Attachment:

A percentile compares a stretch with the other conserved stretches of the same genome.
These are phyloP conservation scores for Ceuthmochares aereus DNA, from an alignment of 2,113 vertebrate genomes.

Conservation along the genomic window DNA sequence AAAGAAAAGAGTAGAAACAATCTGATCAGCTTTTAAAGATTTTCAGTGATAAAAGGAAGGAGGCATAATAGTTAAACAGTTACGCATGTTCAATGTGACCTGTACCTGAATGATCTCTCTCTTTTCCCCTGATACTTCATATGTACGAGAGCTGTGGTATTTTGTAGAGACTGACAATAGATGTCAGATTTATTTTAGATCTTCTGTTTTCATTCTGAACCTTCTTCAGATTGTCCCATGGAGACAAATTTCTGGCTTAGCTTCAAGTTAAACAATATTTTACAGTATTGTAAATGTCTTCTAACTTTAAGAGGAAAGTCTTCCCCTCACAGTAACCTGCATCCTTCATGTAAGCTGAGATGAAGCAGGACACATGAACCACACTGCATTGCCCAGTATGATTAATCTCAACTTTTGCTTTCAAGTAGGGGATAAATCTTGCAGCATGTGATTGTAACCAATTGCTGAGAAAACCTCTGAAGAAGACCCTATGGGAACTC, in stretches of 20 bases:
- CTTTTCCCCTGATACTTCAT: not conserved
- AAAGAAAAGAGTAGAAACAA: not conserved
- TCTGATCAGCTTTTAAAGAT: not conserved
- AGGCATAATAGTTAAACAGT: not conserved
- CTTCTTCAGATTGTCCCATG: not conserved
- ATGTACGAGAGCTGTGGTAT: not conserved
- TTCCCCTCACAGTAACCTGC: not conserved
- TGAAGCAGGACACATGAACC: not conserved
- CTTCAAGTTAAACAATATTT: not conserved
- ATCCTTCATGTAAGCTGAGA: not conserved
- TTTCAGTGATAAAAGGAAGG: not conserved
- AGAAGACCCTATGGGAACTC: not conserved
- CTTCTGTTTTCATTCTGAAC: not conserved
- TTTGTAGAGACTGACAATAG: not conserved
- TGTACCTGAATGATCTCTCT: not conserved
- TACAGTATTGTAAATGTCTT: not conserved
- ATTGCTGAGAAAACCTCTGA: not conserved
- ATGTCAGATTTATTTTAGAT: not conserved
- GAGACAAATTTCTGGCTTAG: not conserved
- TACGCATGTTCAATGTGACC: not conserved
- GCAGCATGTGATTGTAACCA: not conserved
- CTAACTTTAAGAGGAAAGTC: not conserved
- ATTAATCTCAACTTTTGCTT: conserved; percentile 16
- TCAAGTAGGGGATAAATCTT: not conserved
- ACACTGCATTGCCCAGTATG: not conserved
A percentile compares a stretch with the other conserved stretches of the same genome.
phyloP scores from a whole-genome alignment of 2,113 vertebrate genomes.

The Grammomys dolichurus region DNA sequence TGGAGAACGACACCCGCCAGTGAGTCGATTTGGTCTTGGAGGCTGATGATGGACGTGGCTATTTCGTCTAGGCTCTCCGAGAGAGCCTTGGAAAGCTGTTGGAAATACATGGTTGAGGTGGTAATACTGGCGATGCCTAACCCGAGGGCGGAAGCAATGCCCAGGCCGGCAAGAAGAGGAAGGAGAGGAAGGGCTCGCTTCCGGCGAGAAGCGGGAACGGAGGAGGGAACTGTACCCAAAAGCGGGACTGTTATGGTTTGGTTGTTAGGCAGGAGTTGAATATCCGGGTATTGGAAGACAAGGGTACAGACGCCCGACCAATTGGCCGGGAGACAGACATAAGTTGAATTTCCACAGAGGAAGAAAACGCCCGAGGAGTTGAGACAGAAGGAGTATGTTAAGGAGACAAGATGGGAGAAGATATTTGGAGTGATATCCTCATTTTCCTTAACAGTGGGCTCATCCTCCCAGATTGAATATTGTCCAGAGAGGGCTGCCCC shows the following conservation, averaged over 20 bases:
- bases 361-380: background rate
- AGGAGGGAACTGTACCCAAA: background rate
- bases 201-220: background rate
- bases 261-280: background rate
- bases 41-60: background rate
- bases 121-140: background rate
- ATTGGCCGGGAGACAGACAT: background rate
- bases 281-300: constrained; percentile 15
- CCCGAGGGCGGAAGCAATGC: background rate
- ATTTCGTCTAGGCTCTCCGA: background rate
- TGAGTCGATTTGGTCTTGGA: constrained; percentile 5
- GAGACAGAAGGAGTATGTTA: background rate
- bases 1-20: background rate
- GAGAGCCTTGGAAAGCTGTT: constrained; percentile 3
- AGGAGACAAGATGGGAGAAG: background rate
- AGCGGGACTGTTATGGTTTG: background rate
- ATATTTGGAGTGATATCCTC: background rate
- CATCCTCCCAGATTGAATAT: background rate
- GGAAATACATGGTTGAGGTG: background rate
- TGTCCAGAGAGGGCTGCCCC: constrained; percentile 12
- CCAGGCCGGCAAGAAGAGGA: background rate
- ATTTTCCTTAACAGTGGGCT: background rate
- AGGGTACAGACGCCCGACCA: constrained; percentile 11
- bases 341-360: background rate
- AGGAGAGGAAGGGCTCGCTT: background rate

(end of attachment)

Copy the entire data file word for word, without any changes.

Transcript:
A percentile compares a stretch with the other conserved stretches of the same genome.
These are phyloP conservation scores for Ceuthmochares aereus DNA, from an alignment of 2,113 vertebrate genomes.

Conservation along the genomic window DNA sequence AAAGAAAAGAGTAGAAACAATCTGATCAGCTTTTAAAGATTTTCAGTGATAAAAGGAAGGAGGCATAATAGTTAAACAGTTACGCATGTTCAATGTGACCTGTACCTGAATGATCTCTCTCTTTTCCCCTGATACTTCATATGTACGAGAGCTGTGGTATTTTGTAGAGACTGACAATAGATGTCAGATTTATTTTAGATCTTCTGTTTTCATTCTGAACCTTCTTCAGATTGTCCCATGGAGACAAATTTCTGGCTTAGCTTCAAGTTAAACAATATTTTACAGTATTGTAAATGTCTTCTAACTTTAAGAGGAAAGTCTTCCCCTCACAGTAACCTGCATCCTTCATGTAAGCTGAGATGAAGCAGGACACATGAACCACACTGCATTGCCCAGTATGATTAATCTCAACTTTTGCTTTCAAGTAGGGGATAAATCTTGCAGCATGTGATTGTAACCAATTGCTGAGAAAACCTCTGAAGAAGACCCTATGGGAACTC, in stretches of 20 bases:
- CTTTTCCCCTGATACTTCAT: not conserved
- AAAGAAAAGAGTAGAAACAA: not conserved
- TCTGATCAGCTTTTAAAGAT: not conserved
- AGGCATAATAGTTAAACAGT: not conserved
- CTTCTTCAGATTGTCCCATG: not conserved
- ATGTACGAGAGCTGTGGTAT: not conserved
- TTCCCCTCACAGTAACCTGC: not conserved
- TGAAGCAGGACACATGAACC: not conserved
- CTTCAAGTTAAACAATATTT: not conserved
- ATCCTTCATGTAAGCTGAGA: not conserved
- TTTCAGTGATAAAAGGAAGG: not conserved
- AGAAGACCCTATGGGAACTC: not conserved
- CTTCTGTTTTCATTCTGAAC: not conserved
- TTTGTAGAGACTGACAATAG: not conserved
- TGTACCTGAATGATCTCTCT: not conserved
- TACAGTATTGTAAATGTCTT: not conserved
- ATTGCTGAGAAAACCTCTGA: not conserved
- ATGTCAGATTTATTTTAGAT: not conserved
- GAGACAAATTTCTGGCTTAG: not conserved
- TACGCATGTTCAATGTGACC: not conserved
- GCAGCATGTGATTGTAACCA: not conserved
- CTAACTTTAAGAGGAAAGTC: not conserved
- ATTAATCTCAACTTTTGCTT: conserved; percentile 16
- TCAAGTAGGGGATAAATCTT: not conserved
- ACACTGCATTGCCCAGTATG: not conserved
A percentile compares a stretch with the other conserved stretches of the same genome.
phyloP scores from a whole-genome alignment of 2,113 vertebrate genomes.

The Grammomys dolichurus region DNA sequence TGGAGAACGACACCCGCCAGTGAGTCGATTTGGTCTTGGAGGCTGATGATGGACGTGGCTATTTCGTCTAGGCTCTCCGAGAGAGCCTTGGAAAGCTGTTGGAAATACATGGTTGAGGTGGTAATACTGGCGATGCCTAACCCGAGGGCGGAAGCAATGCCCAGGCCGGCAAGAAGAGGAAGGAGAGGAAGGGCTCGCTTCCGGCGAGAAGCGGGAACGGAGGAGGGAACTGTACCCAAAAGCGGGACTGTTATGGTTTGGTTGTTAGGCAGGAGTTGAATATCCGGGTATTGGAAGACAAGGGTACAGACGCCCGACCAATTGGCCGGGAGACAGACATAAGTTGAATTTCCACAGAGGAAGAAAACGCCCGAGGAGTTGAGACAGAAGGAGTATGTTAAGGAGACAAGATGGGAGAAGATATTTGGAGTGATATCCTCATTTTCCTTAACAGTGGGCTCATCCTCCCAGATTGAATATTGTCCAGAGAGGGCTGCCCC shows the following conservation, averaged over 20 bases:
- bases 361-380: background rate
- AGGAGGGAACTGTACCCAAA: background rate
- bases 201-220: background rate
- bases 261-280: background rate
- bases 41-60: background rate
- bases 121-140: background rate
- ATTGGCCGGGAGACAGACAT: background rate
- bases 281-300: constrained; percentile 15
- CCCGAGGGCGGAAGCAATGC: background rate
- ATTTCGTCTAGGCTCTCCGA: background rate
- TGAGTCGATTTGGTCTTGGA: constrained; percentile 5
- GAGACAGAAGGAGTATGTTA: background rate
- bases 1-20: background rate
- GAGAGCCTTGGAAAGCTGTT: constrained; percentile 3
- AGGAGACAAGATGGGAGAAG: background rate
- AGCGGGACTGTTATGGTTTG: background rate
- ATATTTGGAGTGATATCCTC: background rate
- CATCCTCCCAGATTGAATAT: background rate
- GGAAATACATGGTTGAGGTG: background rate
- TGTCCAGAGAGGGCTGCCCC: constrained; percentile 12
- CCAGGCCGGCAAGAAGAGGA: background rate
- ATTTTCCTTAACAGTGGGCT: background rate
- AGGGTACAGACGCCCGACCA: constrained; percentile 11
- bases 341-360: background rate
- AGGAGAGGAAGGGCTCGCTT: background rate